French tech startup initiatives come to Silicon Valley
Cisco CEO John Chambers signed a partnership Feb. 16 of this year to invest another €100 million in French Technology (French Techs).
“I feel like I’m watching the Silicon Valley,” Chambers asserted the same day. Eight months later, it was Microsoft’s turn. The $100 billion turnover company decided, through its program “Microsoft for the French Tech startups,” to invest €83 million in French startups.
Launched by the French government on Nov. 27 in 2013, this label targets French regions that decided to help in the development of startups. Now it is associated with French startups with a high growth rate and the highest potential for international expansion.
Using a single label for a group of young and promising enterprise has allowed the French government to promote them better to the non-European economies. From Las Vegas, at the Consumer Electronic Evens (CES), being the biggest European delegation, last January, to China, following French First Minister Manuel Valls for his business trip in January 2015, French Techs are starting their expansion and presenting to the world what they have been building in France for the last few years. Between the biggest crisis of our time and a huge rise in the unemployment rate (a 7 percent unemployment rate in 2008, versus 10.3 percent nowadays,) French Techs is the answer for our young entrepreneur in the midst of the global economic crisis.
Silicon Valley in the U.S. is best known as the nest for outstanding startups, but everyone shouldn't forget that the English world entrepreneur comes from a French word! So you might be asking yourself: what are those “amazing startups” we are talking about?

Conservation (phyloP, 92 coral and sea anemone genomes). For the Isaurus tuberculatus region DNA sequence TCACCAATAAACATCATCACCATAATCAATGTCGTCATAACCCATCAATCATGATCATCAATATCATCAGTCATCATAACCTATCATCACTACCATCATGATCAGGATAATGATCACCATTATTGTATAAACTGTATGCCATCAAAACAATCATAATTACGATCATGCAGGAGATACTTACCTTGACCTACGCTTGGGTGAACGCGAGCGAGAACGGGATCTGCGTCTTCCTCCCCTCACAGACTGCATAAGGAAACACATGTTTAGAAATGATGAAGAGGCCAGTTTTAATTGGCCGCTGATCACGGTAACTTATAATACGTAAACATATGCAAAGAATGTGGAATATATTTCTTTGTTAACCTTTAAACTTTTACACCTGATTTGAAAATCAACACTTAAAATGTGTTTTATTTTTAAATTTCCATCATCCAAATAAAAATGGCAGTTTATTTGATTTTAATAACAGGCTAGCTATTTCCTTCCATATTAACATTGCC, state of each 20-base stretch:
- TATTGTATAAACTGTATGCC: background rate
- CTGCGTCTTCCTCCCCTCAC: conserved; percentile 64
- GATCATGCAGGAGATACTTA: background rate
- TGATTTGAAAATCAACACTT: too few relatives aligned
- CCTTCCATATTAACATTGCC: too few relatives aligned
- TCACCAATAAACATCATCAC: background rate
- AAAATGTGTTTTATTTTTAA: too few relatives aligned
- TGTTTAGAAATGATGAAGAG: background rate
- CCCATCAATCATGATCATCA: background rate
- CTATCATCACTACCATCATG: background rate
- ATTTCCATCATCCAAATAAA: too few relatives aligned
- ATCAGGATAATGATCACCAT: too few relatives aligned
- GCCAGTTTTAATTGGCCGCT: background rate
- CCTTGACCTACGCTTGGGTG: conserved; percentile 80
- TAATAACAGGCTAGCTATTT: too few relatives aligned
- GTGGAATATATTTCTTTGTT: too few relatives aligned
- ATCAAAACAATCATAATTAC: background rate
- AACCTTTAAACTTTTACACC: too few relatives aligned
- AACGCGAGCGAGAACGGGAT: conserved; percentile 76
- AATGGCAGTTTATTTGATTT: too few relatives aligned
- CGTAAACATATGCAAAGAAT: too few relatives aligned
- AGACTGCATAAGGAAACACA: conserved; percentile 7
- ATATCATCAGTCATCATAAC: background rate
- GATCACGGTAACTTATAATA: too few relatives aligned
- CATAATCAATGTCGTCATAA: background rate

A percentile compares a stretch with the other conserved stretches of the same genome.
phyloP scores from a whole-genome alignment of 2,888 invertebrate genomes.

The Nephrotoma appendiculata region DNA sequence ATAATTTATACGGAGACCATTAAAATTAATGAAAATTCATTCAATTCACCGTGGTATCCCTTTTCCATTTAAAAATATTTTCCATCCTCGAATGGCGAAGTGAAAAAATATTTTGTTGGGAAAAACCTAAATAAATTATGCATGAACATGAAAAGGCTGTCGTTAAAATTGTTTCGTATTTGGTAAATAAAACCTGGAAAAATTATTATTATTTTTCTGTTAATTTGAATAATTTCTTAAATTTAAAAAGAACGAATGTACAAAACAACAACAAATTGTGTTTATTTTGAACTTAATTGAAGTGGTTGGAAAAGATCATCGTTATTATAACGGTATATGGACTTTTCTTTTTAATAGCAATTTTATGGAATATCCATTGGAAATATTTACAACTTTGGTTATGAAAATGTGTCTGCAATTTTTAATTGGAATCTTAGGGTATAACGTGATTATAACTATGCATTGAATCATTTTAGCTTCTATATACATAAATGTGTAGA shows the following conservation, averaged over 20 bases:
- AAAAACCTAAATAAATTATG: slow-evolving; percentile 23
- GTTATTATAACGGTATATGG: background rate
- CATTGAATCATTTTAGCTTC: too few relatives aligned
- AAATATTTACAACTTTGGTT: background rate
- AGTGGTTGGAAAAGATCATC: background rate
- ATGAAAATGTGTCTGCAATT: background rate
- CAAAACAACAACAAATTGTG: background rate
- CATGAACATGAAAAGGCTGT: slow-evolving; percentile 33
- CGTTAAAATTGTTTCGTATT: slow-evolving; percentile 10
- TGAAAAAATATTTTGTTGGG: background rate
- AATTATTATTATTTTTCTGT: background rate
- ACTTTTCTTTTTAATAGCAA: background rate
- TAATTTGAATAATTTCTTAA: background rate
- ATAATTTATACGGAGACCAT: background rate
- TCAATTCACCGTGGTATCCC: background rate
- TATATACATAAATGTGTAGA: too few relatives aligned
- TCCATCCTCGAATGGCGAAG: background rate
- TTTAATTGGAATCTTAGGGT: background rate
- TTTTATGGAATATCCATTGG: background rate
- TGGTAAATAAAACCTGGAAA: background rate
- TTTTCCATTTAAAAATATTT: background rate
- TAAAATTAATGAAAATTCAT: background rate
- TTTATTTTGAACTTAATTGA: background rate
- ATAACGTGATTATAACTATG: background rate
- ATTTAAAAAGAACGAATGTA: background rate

They are Criteo (French specialist in online advertisement value over $1.5 billion), Blablacar (one of the world's biggest ride-sharing services), Deezer (the $35 million tracks web streaming music website), Neolan (the French company renamed Adobe campaign, helping marketers in reaching their marketing goals across various media; bought for $600 million by Adobe Systems), Sunrise (provider of a next-generation calendar app for iOS and Android), and the list goes on.
How is it possible it suddenly works that well? This is due to greater access to financing resources for entrepreneurs through plans like the Prêt pour l’innovation (PPI) (loan for innovation). The project was created to connect start-ups with venture capitalists, with the purpose of investing €8 billion by 2017.
As highlighted by Laurent Halfon, working for Deloitte (one of the four biggest audit cabinets in the world), France has the ability to build talented engineers, with specific expertise in building strong business models that grow.
While there is no doubt Silicon Valley will still be the main builder and launcher of outstanding businesses for the next decade, it would be foolish to underestimate the power of French Techs which has already showed incredible results, such as an increase of 18 percent in foreign investment in France in 2014.